California billionaire and environmental activist Tom Steyer continues to spend heavily on research and polling in Colorado ahead of the 2016 election. In March and April, he dropped another $109,000 on polling services, according to data from the Federal Election Commission.
This brings his running total for Colorado research and polling this election cycle to more than $793,000. That’s 57 percent more than Steyer spent on these services during the entire 2014 election cycle in Colorado, when he organized an $8.5 million effort to save former U.S. Sen. Mark Udall (D). And remember, there’s still more than five months left until Election Day.
“It’s an extraordinary amount of money for research and polling, which is typically a modest percentage of your overall campaign spending,” pollster and political analyst Floyd Ciruli said in an interview. “He’s getting into the granular kind of research that could be used in different races up and down the ballot, including the state legislature and congressional seats.”
“If you’ve heard of the Blueprint, this could be the Greenprint,” Ciruli said.
“The Blueprint” was an effort launched by left-wing donors and political organizations more than a decade ago to put Democrats in control of the Colorado General Assembly, using millions of dollars of coordinated spending from outside groups. The same political operation that delivered control of the state legislature to Democrats was later used to flip congressional and U.S. Senate seats and even the governor’s mansion from red to blue.
Based on Steyer’s track record in Colorado since the 2014 election, an updated Blueprint to push the California billionaire’s environmental agenda is a strong possibility. Steyer wants to eliminate fossil-fuel energy sources – also called hydrocarbons – and force households and businesses to use more expensive alternatives like wind turbines, solar panels and cars that run on electric batteries. Through his political action committee, NextGen Climate, he also supports the government cracking down on think tanks and companies that criticize his agenda.
In 2015, Steyer forged close ties with Conservation Colorado, the state’s leading environmental group. Conservation Colorado and another group supported by Steyer – America Votes – later provided startup funding for Fairness for Colorado, a 527 political organization. One of the leading players in The Blueprint, software millionaire Tim Gill, also contributed to the new 527 group.
Last September, more than a year before Election Day, Fairness for Colorado started a series of attack mailers against State Sen. Laura Woods (R), whose district takes in Westminster and Arvada. Republicans currently hold a one-seat majority in the state Senate, with Democrats controlling the House and the governor’s mansion. By attacking Woods, Steyer’s allies are helping Democrats in their bid to reclaim control of the state legislature and restore one-party rule under Gov. John Hickenlooper (D).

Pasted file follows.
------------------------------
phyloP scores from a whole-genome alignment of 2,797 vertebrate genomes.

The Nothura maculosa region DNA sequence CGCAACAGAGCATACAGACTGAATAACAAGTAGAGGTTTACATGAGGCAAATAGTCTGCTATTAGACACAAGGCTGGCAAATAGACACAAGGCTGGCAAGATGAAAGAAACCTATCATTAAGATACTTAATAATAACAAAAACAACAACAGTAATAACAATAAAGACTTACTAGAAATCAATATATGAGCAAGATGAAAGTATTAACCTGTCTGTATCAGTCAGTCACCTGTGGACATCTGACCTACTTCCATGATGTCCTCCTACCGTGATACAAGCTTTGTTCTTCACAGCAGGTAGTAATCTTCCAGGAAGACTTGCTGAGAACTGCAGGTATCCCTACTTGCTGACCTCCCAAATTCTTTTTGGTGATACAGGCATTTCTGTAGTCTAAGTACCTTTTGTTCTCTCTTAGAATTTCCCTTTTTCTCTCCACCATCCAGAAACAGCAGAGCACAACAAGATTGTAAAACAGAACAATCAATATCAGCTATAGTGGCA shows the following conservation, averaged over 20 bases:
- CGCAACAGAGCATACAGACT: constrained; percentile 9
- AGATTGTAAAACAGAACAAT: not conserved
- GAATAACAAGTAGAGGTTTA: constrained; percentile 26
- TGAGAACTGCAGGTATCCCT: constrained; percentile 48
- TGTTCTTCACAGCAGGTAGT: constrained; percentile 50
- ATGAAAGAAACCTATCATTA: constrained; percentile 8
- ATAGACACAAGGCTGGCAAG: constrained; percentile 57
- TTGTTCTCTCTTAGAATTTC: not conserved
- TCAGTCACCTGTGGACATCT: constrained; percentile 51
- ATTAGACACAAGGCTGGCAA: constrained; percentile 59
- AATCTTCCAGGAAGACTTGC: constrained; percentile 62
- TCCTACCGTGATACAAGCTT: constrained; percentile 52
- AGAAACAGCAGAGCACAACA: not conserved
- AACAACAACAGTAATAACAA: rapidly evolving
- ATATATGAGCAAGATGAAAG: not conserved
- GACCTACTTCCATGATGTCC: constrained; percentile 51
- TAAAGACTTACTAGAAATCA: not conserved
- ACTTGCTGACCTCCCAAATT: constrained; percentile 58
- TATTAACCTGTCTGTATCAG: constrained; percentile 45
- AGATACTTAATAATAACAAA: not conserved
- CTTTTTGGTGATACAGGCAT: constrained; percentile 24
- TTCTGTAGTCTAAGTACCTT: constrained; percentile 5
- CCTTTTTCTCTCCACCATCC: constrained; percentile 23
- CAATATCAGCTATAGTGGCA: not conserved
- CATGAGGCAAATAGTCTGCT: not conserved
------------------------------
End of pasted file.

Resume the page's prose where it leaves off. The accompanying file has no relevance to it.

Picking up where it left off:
The FEC records on NextGen Climate also reveal that Steyer has enlisted one of the top lieutenants of The Blueprint to run his research and polling operation in Colorado this election cycle.
Almost all the money the billionaire has spent in Colorado this election cycle has gone to just one firm – Project New America. Located in Denver, just a few blocks from the State Capitol, the polling firm’s president and CEO is Jill Hanauer. She was one of a handful of political operatives who coordinated millions of dollars in outside spending from 527 political organizations in the mid-2000s, according to the definitive history of The Blueprint, authored by Adam Schrager and Rob Witwer.
According to Ciruli, Steyer’s spending on Colorado research and polling – almost $800,000 so far this election cycle – will more likely be used to support candidates than a series of proposed anti-fracking initiatives for the statewide ballot this year.
Gov. Hickenlooper – who opposed similar measures in 2014, calling them “extreme” and “radical” – recently said there’s only a “small minority” on the political left who want to “ban all hydrocarbons.” Therefore, Steyer may accomplish more of his environmental objectives if the billionaire’s preferred candidates are elected to key positions in state and federal politics.
“With that amount of money, he’s looking for vertical control of the ballot, taking over the state for his environmental agenda,” Ciruli said. “And it’s a pretty extreme agenda. It is anti-hydrocarbon, it is anti-growth in general.”
Indeed it is. The voters deserve a real discussion of Steyer’s role in Colorado, his political agenda, and the consequences it holds for our state. For the most part, they’re not getting one, and that needs to change.
Simon Lomax is an associate energy policy analyst with the Independence Institute and a consultant who advises pro-business groups. From 2004 to 2012, he was a news reporter covering energy and environmental policy in Washington, D.C. Contact him at email@example.com.
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